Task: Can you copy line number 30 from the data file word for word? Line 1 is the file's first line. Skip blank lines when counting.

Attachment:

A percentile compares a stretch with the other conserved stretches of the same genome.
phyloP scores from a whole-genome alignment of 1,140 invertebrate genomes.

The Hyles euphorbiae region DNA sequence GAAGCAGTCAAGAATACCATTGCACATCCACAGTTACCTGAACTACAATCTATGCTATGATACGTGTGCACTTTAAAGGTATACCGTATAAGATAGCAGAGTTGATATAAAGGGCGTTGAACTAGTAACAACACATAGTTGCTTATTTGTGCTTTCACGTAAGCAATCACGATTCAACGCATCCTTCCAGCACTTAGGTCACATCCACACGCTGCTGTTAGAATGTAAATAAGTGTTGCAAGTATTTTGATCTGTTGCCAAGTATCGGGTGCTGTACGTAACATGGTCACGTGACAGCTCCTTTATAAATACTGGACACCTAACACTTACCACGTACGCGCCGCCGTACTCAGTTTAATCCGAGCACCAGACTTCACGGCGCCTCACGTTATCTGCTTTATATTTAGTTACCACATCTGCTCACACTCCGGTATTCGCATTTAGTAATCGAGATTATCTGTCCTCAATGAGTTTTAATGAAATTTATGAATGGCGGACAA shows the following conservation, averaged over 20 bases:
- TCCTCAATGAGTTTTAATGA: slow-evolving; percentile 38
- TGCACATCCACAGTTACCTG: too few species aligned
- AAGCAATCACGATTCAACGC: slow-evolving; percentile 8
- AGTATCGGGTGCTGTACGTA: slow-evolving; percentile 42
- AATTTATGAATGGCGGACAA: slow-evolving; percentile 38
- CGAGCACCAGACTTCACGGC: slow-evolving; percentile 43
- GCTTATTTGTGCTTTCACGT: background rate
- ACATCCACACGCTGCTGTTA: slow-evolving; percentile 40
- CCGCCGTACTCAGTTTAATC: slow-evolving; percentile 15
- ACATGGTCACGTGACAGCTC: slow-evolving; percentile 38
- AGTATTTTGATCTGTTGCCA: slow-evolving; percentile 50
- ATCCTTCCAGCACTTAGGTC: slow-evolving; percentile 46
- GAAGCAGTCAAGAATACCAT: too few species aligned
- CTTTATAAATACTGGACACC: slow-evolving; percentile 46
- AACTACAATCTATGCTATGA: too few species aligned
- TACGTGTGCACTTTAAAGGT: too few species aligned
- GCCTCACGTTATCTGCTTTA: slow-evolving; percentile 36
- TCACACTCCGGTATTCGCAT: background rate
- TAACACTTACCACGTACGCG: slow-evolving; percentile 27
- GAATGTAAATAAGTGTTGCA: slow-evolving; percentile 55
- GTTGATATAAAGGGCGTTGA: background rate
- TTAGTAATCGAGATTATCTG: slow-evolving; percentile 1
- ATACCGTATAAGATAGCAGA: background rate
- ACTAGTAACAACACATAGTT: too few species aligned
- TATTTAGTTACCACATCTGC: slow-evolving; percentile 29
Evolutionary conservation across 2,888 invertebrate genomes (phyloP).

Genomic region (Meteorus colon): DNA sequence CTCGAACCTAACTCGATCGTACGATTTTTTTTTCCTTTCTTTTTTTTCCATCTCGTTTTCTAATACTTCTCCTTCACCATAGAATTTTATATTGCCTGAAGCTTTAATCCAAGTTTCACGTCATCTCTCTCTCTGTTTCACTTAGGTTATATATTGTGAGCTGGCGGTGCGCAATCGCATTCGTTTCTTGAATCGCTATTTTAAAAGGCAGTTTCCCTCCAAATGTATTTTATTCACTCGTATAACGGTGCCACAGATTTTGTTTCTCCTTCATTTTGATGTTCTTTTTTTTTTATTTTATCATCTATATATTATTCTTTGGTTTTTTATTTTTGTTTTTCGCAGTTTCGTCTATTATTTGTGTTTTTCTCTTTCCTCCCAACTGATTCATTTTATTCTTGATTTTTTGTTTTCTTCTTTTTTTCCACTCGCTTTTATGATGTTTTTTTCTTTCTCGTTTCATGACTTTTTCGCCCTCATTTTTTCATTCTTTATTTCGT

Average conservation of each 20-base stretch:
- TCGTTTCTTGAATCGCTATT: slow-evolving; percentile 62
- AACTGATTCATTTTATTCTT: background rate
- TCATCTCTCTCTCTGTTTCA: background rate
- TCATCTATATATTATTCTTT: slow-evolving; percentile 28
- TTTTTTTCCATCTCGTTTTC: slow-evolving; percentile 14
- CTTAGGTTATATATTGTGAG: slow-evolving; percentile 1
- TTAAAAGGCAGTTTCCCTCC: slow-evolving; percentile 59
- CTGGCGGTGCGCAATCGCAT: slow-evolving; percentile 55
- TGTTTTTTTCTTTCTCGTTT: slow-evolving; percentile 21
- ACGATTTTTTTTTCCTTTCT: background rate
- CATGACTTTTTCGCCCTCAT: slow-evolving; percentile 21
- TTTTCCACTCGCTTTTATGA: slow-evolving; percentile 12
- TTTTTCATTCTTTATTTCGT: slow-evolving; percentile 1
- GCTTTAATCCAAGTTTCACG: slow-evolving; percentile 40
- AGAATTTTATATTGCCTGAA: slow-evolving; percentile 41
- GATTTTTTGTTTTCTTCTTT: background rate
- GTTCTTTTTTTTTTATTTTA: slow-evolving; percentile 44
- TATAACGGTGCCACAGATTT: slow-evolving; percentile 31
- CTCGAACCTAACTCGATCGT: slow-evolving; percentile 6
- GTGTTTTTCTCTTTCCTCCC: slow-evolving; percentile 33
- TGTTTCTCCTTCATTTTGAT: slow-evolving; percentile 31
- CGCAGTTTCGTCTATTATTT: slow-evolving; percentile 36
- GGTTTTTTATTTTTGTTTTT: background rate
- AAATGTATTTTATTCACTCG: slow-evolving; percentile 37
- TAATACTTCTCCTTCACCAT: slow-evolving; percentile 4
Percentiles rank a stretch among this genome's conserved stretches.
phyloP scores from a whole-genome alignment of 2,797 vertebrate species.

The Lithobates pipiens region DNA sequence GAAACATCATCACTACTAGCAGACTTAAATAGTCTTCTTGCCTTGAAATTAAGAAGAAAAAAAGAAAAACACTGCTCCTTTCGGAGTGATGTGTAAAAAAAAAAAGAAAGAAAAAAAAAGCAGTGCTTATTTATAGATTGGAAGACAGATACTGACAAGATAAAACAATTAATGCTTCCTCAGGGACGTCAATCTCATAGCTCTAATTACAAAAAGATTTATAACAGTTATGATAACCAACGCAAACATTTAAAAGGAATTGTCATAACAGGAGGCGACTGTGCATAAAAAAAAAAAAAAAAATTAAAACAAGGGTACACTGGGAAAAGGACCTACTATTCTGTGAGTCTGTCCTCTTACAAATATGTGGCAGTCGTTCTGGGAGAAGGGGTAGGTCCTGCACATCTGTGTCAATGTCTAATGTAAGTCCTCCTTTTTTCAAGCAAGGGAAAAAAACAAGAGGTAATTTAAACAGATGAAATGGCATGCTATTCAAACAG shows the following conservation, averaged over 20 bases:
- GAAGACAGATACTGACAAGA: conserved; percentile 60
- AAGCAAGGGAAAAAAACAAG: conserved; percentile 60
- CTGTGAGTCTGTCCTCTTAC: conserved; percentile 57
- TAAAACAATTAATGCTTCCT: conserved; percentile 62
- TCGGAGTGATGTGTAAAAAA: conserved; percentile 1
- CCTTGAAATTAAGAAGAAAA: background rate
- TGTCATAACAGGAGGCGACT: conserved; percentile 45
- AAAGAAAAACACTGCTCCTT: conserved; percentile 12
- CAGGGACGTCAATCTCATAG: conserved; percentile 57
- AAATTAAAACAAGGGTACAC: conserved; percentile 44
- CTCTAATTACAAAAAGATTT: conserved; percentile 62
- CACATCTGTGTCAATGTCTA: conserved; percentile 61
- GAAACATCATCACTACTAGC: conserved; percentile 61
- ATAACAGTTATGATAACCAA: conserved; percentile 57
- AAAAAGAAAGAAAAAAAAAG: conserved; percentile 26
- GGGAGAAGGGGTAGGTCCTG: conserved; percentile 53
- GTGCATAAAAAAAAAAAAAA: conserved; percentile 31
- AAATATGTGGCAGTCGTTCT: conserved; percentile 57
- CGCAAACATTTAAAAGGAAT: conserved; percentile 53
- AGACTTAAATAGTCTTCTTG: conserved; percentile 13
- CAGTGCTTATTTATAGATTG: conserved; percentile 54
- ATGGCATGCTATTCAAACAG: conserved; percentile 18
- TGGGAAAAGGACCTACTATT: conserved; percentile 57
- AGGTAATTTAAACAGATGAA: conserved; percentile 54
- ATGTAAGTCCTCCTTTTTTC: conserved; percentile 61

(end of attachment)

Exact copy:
Genomic region (Meteorus colon): DNA sequence CTCGAACCTAACTCGATCGTACGATTTTTTTTTCCTTTCTTTTTTTTCCATCTCGTTTTCTAATACTTCTCCTTCACCATAGAATTTTATATTGCCTGAAGCTTTAATCCAAGTTTCACGTCATCTCTCTCTCTGTTTCACTTAGGTTATATATTGTGAGCTGGCGGTGCGCAATCGCATTCGTTTCTTGAATCGCTATTTTAAAAGGCAGTTTCCCTCCAAATGTATTTTATTCACTCGTATAACGGTGCCACAGATTTTGTTTCTCCTTCATTTTGATGTTCTTTTTTTTTTATTTTATCATCTATATATTATTCTTTGGTTTTTTATTTTTGTTTTTCGCAGTTTCGTCTATTATTTGTGTTTTTCTCTTTCCTCCCAACTGATTCATTTTATTCTTGATTTTTTGTTTTCTTCTTTTTTTCCACTCGCTTTTATGATGTTTTTTTCTTTCTCGTTTCATGACTTTTTCGCCCTCATTTTTTCATTCTTTATTTCGT